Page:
Big in Japan

Last week has been huge. The biggest in my career as a writer. I’ve signed contracts for two publications, including one for the start of our new novella series, Outliers. So obviously the only solution is to celebrate with terrible-awesome 80’s music.

With regards to the other agreement, I don’t want to give away any details until the publisher’s formal announcement. However, after some soul searching, I’ve realized that I can’t allow myself to write reviews about a particular type of product anymore. This aches because of a recent release I really wanted to cover and discuss. But to do so would slightly risk being a conflict of interest, for reasons similar to why I don’t do book reviews these days.

It’s not that an author necessarily shouldn’t review books, as it can be done ethically and fairly. A decent metaphor for the matter is the dilemma of dating at one’s workplace; perfectly acceptable as long as Human Resources is informed and one is prepared for the consequence of a relationship failing. But personally with regard to reviews, I’d rather just avoid those financially interconnected concerns down the road. Recuses over excuses.

I’ve one final short story window to commit to this year… and I just noticed it’s due in two weeks, so that’s all the time I have for today.

Promise is a Promise

So yesterday, I ran into a gent at a bar who talked about writing. I mentioned that I’m in the same boat. He in turn mentioned that he enjoys writing crime fiction.

In retrospect, I’m not certain if he meant crime as in police and mysteries, or crime as in mafia and the thug life. Still, I gave him my blog address and promised him I’d update my publishing companies list with a few crime story publishers.

And I’ve done just that a moment ago. They are filed under general fiction, as the second link is actually three publishers. Check them out, my fellow yarn spinners.

Some Improvements

This is how American's celebrate good news!

This is how Americans celebrate good news!

Lots of small updates.

First thing I want to do is give a slightly delayed welcome to Lord Lucan to the blogosphere. You can find a link to his freshly created blog both with this link and on the Hip Cats section to the right.

I will be helping him over the next few days improve his blog’s technical and visual aspects.

Second, a new blog is up at the Bloghole written by yours truly, dealing with how to come up with ideas for writing. Check it out!

Third, the Publisher section has been updated, as I promised, with two new publishers. In this case, they’re both horror publishers, but more for all genres are on their way.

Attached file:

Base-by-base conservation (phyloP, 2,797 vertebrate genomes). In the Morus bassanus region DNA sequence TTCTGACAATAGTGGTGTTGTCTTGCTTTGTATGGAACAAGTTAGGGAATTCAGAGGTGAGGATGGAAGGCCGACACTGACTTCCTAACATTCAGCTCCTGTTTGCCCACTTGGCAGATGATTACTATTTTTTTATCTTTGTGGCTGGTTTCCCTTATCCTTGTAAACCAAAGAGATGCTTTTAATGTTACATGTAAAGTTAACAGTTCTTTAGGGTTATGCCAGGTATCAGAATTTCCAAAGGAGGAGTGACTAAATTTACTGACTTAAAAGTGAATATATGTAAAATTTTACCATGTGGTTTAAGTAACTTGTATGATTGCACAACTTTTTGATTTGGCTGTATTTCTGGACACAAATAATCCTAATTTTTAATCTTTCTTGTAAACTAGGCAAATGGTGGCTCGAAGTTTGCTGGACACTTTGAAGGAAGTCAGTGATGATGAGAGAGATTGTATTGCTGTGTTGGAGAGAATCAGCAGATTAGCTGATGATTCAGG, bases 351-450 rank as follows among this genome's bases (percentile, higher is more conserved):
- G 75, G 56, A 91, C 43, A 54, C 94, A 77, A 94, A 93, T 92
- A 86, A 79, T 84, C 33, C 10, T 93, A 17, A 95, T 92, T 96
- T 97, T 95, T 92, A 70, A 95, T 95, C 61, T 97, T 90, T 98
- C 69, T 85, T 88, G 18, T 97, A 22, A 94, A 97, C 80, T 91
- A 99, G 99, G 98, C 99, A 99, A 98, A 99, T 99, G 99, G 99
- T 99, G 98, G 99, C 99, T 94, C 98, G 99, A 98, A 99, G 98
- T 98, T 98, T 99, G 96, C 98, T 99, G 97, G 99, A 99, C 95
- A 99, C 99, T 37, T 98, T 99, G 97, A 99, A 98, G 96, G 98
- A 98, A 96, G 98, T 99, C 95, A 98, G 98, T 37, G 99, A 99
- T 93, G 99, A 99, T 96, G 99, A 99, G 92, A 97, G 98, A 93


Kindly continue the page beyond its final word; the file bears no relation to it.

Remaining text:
Fourth is that the Sample Writing section has been updated with a new general fiction story, The Office Warrior. Check it out for a chuckle.

Fifth and finally final, a new story writing competition will be going up this afternoon. Keep you posted.


He got cast out of Olympus, had a bum leg and his wife cheated on him. And he *still* hammered out the stuff of legends.

He got cast out of Olympus, had a bum leg and his wife cheated on him. And he *still* hammered out the stuff of legends. That's dedication.

The Black Library requires writers to contribute two parts in a short story submission: the summary and the writing example. My short story summary is finished. It went through two drafts before arriving at an acceptable level of quality. I glanced through it, looking for a good section to craft into the writing sample. After some thought, I decided that I wanted a section that includes both action and dialogue, and some plot driving elements with a touch of mystery. I wanted Xaphan to be in it, obviously.

But I realized that in my mind, every time Xaphan is in combat he is seen through the eyes of his enemies. I guess that’s fine for the purposes of this story. For some reason, it strikes me as easier to imagine being on the receiving end of a gigantic, armoured behemoth’s blood curdling fury than to be the one delivering it. This is why I should probably never box professional.

Xaphan spelled backwards can be “Nah Pax”, which can be a weird way of saying “No Peace.”

Stepping back, I was careful to write about the summary first and then focus on the writing sample. I think a lot of authors dive right into the writing sample and then try to tape a plot around what was written, because they’re too proud to throw it out. I’m guilty of that in the past. Sometimes however, I still do it just because skipping the planning and just writing is an amazing way to find inspiration and creativity. If I find an idea in what I wrote, I set it aside for later. It’s like sifting dirt for gold- you just want the gold.

Sometimes, that’s important. In truth, that’s exactly how this entire story came to exist in the first place. I jumped into the Bolthole and started hammering a random thought. An idea came of it, so I saved it. I’ve turned that idea into a full blown short story. So now I simply have to write the sample and I’m finished. I had to remind myself that the only way I will ever get published is to legitimately work at it. I’ve really stepped that up in the last submission window. And this one.

Will I get published? Statistically, my chances are no.

But there’s next year. And the year after. And the submission windows and other publishing companies and magazines. You just don’t give up because it’s what you love to do. So write on. I’m going back to work.